Internal thrust vectoring permits only pitch
control.
External thrust vectoring can be used for
pitch and yaw controls.
Prof. Bhaskar Roy, Prof. A M Pradeep, Department of Aerospace, IIT Bombay

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Lect-29

Internal thrust vectoring

Flaps for deflection


during thrust vectoring

Flaps deflected during


pitch down
Prof. Bhaskar Roy, Prof. A M Pradeep, Department of Aerospace, IIT Bombay

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Lect-29

External thrust vectoring

Flaps or petals to be appropriately


deployed to effect vectored thrust

Prof. Bhaskar Roy, Prof. A M Pradeep, Department of Aerospace, IIT Bombay

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Lect-29

Thrust vectoring
Fluidic thrust vectoring has been
demonstrated successfully at a laboratory
scale.
This method has several advantages over
the mechanical control.
Main challenge lies in ensuring an effective
control with a linear response.
Other concepts like Shock thrust vector
control, coflow and counter flow thrust
vectoring concepts are also being pursued.
Prof. Bhaskar Roy, Prof. A M Pradeep, Department of Aerospace, IIT Bombay

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Lect-29

Fluidic thrust vectoring


Shock vector
thrust vectoring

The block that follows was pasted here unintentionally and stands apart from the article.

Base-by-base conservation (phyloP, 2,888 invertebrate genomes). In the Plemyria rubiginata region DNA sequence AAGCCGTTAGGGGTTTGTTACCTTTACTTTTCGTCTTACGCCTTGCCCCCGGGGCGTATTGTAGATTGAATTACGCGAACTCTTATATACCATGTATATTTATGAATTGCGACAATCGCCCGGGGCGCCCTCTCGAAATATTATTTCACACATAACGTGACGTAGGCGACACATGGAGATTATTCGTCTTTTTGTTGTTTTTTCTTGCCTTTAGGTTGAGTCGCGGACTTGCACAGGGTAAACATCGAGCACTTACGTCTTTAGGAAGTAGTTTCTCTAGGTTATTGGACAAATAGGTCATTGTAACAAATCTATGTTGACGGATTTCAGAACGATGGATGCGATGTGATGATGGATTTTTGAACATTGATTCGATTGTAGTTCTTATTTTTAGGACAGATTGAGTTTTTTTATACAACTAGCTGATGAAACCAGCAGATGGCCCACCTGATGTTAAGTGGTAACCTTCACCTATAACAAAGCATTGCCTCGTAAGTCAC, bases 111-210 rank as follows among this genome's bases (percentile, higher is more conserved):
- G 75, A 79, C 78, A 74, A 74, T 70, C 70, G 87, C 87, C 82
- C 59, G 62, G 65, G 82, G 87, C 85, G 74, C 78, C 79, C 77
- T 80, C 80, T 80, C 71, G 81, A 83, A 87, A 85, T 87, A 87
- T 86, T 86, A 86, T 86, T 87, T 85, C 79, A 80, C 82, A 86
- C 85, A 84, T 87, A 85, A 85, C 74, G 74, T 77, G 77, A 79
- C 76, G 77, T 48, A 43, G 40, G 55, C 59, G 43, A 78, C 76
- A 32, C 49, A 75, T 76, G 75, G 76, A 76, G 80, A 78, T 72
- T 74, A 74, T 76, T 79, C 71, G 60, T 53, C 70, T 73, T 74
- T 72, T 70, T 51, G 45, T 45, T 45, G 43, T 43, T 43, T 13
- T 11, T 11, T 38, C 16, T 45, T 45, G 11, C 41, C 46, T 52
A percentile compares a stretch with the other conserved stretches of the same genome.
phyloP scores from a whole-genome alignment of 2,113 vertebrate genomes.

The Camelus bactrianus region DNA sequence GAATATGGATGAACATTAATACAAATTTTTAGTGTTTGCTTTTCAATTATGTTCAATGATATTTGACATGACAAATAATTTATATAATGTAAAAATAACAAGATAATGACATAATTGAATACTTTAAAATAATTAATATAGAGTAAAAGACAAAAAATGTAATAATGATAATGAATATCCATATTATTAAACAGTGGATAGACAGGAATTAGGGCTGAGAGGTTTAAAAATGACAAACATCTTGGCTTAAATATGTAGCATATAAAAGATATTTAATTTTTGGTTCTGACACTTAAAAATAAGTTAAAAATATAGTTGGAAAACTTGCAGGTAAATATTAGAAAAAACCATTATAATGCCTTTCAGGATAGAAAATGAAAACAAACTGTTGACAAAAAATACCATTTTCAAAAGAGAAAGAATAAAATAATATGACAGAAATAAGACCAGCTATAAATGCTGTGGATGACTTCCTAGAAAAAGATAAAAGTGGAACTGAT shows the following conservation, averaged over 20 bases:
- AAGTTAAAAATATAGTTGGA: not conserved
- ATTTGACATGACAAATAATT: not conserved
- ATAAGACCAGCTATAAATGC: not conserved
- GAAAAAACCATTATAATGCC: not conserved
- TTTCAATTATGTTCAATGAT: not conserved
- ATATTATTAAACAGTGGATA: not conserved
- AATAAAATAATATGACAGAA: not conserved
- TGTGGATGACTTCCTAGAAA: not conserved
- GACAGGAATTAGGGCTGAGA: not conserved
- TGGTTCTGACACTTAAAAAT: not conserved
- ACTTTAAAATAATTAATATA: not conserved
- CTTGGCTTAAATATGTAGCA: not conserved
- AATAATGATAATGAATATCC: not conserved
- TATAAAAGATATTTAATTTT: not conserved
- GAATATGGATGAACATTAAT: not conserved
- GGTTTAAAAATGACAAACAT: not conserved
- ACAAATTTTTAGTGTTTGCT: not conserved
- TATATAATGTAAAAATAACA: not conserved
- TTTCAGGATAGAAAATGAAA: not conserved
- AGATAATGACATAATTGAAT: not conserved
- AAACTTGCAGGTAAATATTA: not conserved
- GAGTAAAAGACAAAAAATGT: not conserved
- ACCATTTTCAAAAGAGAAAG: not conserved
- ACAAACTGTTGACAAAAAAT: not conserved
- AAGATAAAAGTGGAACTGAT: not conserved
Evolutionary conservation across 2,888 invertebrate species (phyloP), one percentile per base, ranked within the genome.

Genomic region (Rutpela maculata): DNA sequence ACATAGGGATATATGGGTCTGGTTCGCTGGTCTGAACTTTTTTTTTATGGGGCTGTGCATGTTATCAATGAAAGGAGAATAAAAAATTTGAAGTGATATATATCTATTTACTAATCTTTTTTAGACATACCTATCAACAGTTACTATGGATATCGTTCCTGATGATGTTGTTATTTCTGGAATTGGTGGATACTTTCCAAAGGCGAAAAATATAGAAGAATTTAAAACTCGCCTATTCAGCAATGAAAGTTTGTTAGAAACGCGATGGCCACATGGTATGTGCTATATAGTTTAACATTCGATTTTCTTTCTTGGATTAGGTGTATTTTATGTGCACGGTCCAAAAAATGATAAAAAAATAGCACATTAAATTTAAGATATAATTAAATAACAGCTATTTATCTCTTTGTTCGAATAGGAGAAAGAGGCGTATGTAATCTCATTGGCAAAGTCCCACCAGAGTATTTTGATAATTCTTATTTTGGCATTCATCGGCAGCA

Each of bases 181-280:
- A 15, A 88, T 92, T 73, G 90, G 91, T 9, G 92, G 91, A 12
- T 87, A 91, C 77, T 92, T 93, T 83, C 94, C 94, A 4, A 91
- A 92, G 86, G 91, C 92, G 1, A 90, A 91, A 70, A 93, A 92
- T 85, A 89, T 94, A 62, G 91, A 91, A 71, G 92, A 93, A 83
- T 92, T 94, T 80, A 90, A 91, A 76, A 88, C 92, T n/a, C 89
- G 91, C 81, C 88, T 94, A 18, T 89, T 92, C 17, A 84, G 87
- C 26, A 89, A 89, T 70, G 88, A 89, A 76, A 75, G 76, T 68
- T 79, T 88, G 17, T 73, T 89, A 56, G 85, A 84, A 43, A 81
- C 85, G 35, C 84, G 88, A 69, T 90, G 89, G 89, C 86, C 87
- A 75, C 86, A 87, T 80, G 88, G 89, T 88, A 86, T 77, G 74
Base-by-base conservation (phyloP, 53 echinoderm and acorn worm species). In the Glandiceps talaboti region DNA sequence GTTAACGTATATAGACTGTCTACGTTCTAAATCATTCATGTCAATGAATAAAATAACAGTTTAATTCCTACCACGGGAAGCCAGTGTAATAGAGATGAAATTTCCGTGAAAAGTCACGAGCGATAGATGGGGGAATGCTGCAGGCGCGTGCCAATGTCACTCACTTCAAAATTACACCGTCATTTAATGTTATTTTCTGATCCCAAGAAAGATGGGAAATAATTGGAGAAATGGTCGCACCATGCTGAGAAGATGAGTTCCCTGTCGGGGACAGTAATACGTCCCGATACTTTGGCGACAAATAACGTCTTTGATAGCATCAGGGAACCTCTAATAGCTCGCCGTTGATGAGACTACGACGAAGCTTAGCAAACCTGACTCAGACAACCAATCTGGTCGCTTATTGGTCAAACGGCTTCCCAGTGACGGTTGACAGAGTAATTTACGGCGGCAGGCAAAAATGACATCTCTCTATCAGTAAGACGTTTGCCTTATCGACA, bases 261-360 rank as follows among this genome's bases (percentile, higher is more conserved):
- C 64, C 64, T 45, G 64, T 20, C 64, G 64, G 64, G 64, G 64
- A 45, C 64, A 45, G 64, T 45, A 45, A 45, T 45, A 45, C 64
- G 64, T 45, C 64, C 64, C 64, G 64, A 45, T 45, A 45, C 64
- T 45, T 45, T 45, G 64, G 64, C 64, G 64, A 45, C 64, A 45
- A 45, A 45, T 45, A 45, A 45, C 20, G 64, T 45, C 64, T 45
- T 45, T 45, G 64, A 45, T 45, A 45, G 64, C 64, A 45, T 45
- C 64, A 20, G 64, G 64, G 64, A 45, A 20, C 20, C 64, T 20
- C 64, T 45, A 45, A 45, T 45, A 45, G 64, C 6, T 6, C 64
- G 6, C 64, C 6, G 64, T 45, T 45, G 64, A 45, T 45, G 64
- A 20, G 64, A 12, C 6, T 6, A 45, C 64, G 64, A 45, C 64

Secondary flow

Primary flow
Shock

Secondary flow

Primary flow

Co-flow and counter-flow


thrust vectoring
Prof. Bhaskar Roy, Prof. A M Pradeep, Department of Aerospace, IIT Bombay

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Lect-29

Thrust reversal
With increasing size and loads of modern
day aircraft, wheel brakes alone cannot
brake and aircraft.
Deflecting the exhaust stream to produce a
component of reverse thrust will provide an
additional braking mechanism.
Most of the designs of thrust reversers
have a discharge angle of about 45o
Therefore a component of the thrust will
now have a forward direction and therefore
contributes to braking.
Prof. Bhaskar Roy, Prof. A M Pradeep, Department of Aerospace, IIT Bombay

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Lect-29

Thrust reversal
There are three types of thrust reversal
mechanisms that are used
Clamshell type
External bucket type
Blocker doors
Clamshell type: is normally pneumatically